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ESL forum > Grammar and Linguistics > INDIRECT QUESTIONS    

INDIRECT QUESTIONS



mauro78
Colombia

INDIRECT QUESTIONS
 
hello fellows!
 
I`m going to present a microteaching my topic is "Indirect Questions".... Do you know where she lives or do you know what time it is ??, and I don`t know how to do it. I really need help..
 
Maybe someone can help with some tips to introduce this topic I`ve never done it, and I want to do it in a very nice way for teenagers..
 
I really appreciate what you can do for me..!!
 
Thansk a lot.

25 Sep 2009      



baiba
Latvia

Here is some theory
http://www.1-language.com/englishcourse/unit66_grammar.htm


Here are worksheets
http://www.eslprintables.com/buscador/buscar.asp?nivel=any&age=0&tipo=any&contents=Indirect+questions&B1=Search#thetop

25 Sep 2009     



monicap_87
El Salvador

I ´d say it depends on the level of the group. I taught this last week with my advanced class. We played ´Jeopardy ´. To do this, you set, say, 4 categories and create 2 - 3 questions per category. For example:

1. History
        a              b

2. Movies
        a             b

3. My teacher
        a             b
4. Music
        a              b

Now, have students call a category and a letter -u have previously assigned a question per letter. Now ask them this question using ´indirect questions ´--- For example:

Student: I choose..... Uhm... Teacher! Letter B

Teacher: Ok! Now, the question is..... listen up! Do you know how old I am?

Student: You are.... 22!

Teacher: Good! A point for your team! Now, team 2! Please choose your category!

Student: Uhm... I ´ll go for.... History!

Teacher: Ok! So.... Can you tell me when the World War I finished?


You can use this during the presentation stage when students are subconciously exposed to the grammar point to be studied. Then, you can write down the questions you asked on the board.... You can draw a chart, in one part you can write "Original questions: Do you know how old AM I?" "Indirect question: How old I AM?" You can do exactly the same with the other questions you asked. Then, move on to the explanation part.

Just a thought!

25 Sep 2009     



wolfy
Chile

monicap: obviously if the student says I ´m 22 they get bonus points and probably a gold star. :)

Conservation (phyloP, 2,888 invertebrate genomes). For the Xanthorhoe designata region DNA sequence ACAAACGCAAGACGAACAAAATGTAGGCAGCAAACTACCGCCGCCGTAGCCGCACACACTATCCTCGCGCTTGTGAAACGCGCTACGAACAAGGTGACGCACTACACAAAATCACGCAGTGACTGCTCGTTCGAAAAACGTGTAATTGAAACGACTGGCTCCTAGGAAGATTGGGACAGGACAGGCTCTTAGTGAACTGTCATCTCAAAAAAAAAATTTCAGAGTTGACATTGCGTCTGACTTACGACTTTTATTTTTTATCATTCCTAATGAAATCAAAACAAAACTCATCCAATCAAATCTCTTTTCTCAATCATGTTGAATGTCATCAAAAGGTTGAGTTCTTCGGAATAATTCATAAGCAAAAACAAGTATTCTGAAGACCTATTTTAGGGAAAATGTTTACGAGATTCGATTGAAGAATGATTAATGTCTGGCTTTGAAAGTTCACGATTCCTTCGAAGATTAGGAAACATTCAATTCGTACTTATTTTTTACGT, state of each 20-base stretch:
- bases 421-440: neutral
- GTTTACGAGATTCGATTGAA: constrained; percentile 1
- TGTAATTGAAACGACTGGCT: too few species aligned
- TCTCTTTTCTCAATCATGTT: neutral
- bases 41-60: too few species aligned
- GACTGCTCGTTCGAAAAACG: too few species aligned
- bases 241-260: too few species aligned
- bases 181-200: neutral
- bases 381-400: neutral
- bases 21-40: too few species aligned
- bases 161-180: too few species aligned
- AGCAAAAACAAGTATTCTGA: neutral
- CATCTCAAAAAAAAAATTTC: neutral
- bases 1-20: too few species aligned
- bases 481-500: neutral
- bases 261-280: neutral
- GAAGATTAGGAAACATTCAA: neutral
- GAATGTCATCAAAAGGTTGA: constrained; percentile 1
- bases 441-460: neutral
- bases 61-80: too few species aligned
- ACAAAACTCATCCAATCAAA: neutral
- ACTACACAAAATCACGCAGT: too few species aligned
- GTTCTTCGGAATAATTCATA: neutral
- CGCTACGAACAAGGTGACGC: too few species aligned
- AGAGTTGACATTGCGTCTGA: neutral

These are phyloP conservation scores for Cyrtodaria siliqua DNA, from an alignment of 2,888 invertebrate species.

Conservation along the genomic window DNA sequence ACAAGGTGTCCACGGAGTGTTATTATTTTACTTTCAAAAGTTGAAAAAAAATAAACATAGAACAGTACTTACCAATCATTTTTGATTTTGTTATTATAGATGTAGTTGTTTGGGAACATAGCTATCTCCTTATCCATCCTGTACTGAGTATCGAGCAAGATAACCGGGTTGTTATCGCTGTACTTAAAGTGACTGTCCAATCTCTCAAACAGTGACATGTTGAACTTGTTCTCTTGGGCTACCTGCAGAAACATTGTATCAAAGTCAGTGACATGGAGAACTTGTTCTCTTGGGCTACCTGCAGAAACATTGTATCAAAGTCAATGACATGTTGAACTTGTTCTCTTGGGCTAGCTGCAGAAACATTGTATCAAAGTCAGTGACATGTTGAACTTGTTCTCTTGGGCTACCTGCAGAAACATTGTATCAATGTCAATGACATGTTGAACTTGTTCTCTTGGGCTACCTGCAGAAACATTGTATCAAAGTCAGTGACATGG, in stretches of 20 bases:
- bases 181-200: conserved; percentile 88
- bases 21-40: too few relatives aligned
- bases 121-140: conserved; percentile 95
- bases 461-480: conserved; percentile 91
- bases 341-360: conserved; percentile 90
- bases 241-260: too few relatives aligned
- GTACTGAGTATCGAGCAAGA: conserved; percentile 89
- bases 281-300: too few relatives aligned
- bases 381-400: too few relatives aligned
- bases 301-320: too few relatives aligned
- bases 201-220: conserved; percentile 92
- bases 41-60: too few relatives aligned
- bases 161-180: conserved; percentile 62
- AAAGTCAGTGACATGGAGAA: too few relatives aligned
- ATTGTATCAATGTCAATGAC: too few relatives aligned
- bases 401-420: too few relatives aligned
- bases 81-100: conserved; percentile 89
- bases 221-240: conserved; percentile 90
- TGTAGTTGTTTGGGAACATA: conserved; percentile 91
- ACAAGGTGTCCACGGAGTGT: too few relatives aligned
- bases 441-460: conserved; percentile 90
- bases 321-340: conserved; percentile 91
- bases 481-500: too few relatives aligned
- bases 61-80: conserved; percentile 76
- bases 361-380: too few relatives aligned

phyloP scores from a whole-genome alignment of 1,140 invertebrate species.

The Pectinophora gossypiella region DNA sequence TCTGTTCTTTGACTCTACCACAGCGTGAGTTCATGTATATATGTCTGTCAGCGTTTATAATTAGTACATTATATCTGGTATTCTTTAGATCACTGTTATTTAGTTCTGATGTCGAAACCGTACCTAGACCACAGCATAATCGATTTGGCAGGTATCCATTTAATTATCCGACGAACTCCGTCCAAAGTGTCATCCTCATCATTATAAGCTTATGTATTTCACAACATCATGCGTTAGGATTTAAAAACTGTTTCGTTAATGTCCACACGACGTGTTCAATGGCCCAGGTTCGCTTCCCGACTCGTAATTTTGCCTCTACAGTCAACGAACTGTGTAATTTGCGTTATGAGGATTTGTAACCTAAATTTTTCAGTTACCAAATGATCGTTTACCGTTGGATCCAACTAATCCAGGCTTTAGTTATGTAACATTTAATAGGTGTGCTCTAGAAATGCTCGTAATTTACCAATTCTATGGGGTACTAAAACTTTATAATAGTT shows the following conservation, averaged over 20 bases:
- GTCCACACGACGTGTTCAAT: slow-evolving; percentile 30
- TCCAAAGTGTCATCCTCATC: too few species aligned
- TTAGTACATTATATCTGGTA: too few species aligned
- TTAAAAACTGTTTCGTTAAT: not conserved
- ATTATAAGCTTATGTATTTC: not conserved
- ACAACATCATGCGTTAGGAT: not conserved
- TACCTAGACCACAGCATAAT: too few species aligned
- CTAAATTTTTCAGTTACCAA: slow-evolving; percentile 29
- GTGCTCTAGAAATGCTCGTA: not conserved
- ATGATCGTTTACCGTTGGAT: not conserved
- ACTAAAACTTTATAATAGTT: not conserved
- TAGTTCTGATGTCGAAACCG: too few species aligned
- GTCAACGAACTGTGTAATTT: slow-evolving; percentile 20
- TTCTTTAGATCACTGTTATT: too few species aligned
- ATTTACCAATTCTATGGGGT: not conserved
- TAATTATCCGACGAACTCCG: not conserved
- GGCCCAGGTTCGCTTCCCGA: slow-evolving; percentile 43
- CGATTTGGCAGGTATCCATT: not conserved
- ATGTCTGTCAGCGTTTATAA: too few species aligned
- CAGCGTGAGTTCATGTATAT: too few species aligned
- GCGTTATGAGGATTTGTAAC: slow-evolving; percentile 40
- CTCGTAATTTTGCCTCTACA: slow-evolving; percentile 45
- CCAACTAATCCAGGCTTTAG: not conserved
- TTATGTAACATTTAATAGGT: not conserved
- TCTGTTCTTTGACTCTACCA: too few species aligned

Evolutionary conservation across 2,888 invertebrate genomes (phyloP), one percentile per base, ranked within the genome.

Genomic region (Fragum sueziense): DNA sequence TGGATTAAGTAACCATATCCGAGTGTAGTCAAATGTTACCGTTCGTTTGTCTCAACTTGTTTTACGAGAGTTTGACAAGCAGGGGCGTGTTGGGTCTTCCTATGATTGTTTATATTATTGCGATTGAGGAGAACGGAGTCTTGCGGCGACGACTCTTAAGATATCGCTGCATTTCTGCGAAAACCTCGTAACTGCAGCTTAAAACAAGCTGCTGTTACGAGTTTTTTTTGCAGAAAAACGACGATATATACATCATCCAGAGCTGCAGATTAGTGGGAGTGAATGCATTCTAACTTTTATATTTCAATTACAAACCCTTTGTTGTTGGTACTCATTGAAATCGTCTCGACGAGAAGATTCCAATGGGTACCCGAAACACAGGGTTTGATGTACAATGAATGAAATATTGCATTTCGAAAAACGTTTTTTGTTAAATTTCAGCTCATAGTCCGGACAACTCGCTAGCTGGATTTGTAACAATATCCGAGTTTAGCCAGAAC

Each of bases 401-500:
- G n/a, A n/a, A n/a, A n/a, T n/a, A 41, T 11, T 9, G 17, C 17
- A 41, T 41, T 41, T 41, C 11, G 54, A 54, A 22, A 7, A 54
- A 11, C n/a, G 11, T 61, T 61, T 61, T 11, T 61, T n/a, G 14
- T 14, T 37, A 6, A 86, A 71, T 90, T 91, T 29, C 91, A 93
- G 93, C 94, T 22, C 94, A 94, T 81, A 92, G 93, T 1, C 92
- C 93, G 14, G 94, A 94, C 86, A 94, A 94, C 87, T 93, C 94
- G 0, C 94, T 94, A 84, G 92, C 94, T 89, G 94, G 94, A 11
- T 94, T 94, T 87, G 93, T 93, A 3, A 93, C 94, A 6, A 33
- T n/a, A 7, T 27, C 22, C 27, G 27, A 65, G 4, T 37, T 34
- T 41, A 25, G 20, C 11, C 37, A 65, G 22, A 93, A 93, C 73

25 Sep 2009     



moravc
Czech Republic

wolfy, you made me laugh! Well done! I really needed it!!!

Direct Speech

Reported Speech - backshift

Simple Present

Simple Past

Present Continuous

Past Continuous

Simple Past

Past Perfect Simple

Present Perfect

Past Perfect

Past Continuous

Past Perfect Continuous

Present Perfect Continuous

Past Perfect Continuous

Future I (going to)

was / were going to

Future I (will)

Conditional I

Conditional I

Future II

Conditional II


25 Sep 2009     



monicap_87
El Salvador

hahaha well, the thing is hahaha I ´m 22! hahaha Embarrassed 

25 Sep 2009     



moravc
Czech Republic

Present Tense is often used to report a conversation that is still going on, e. g. during a phone call or while reading a letter.

Example: “I am fine.“ – Tom says / writes that he is fine.

The introductory clause can also be in another tense. In the following table you can see, for which tense of the introductory clause you have to use backshift in reported speech.

No Backshift
if introductory clause is in …
Backshift
if introductory clause is in …
  • Simple Present (He says …)
  • Present Perfect (He has said …)
  • Future I will (He will say …)
  • Future I going to (He is going to say …)
  • Simple Past (He said …)
  • Past Perfect (He had said …)
  • Future II ( He will have said …)
  • Conditional I (He would say …)
  • Conditional II (He would have said …)

25 Sep 2009     



moravc
Czech Republic

Exceptions

Backshift of Simple Present is optional if the situation is still unchanged or if you agree with the original speaker. She said that Canberra is / was the capital of Australia.

Backshift of Simple Past and Past Progressive is optional if they cannot be mistakenly taken for backshift of Present Tense. So backshift is not necessary if there is a time expression indicating past. 

“She left Boston on Monday.“ He said that she left / had left Boston on Monday.

Simple Past and Past Progressive do not normally change in sentences with when / if.

“When I was having breakfast, the telephone suddenly rang.“
She said that when she was having breakfast, the telephone suddenly rang.

“If I had more time, I would learn French.“
He said that if he had more time, he would learn French.

http://www.ego4u.com/en/cram-up/grammar/reported-speech/advanced

25 Sep 2009